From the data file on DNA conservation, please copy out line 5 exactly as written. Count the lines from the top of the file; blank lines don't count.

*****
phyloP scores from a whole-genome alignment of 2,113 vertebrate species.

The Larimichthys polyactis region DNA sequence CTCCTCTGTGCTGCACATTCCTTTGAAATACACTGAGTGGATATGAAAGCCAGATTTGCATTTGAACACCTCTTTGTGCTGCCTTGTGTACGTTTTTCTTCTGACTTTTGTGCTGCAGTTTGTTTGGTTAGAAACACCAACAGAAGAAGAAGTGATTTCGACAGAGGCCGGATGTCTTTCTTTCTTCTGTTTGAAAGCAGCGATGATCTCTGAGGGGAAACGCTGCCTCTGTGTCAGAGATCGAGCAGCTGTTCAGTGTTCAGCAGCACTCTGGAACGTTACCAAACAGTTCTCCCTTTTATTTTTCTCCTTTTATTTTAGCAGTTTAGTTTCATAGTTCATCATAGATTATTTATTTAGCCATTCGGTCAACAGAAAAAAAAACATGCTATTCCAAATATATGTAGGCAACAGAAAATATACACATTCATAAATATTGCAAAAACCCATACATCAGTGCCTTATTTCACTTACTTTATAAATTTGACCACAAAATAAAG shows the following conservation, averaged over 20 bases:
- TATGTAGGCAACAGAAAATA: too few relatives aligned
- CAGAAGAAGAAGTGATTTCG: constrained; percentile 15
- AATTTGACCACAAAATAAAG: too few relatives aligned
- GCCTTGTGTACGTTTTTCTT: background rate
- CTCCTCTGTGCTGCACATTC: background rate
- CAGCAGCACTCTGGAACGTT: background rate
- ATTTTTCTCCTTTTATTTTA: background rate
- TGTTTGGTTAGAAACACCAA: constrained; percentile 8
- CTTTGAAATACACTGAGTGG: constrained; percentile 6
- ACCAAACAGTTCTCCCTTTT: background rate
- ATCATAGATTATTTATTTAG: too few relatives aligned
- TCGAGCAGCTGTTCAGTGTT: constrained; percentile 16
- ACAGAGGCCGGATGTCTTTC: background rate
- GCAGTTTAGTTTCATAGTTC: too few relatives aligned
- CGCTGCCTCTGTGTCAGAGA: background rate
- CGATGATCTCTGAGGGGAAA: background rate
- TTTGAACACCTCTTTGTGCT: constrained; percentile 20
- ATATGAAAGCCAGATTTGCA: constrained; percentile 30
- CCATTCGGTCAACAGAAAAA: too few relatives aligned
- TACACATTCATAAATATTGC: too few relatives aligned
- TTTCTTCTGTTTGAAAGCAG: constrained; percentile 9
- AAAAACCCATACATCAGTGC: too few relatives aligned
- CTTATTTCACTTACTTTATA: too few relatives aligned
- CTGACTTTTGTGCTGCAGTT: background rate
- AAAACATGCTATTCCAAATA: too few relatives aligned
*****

- AATTTGACCACAAAATAAAG: too few relatives aligned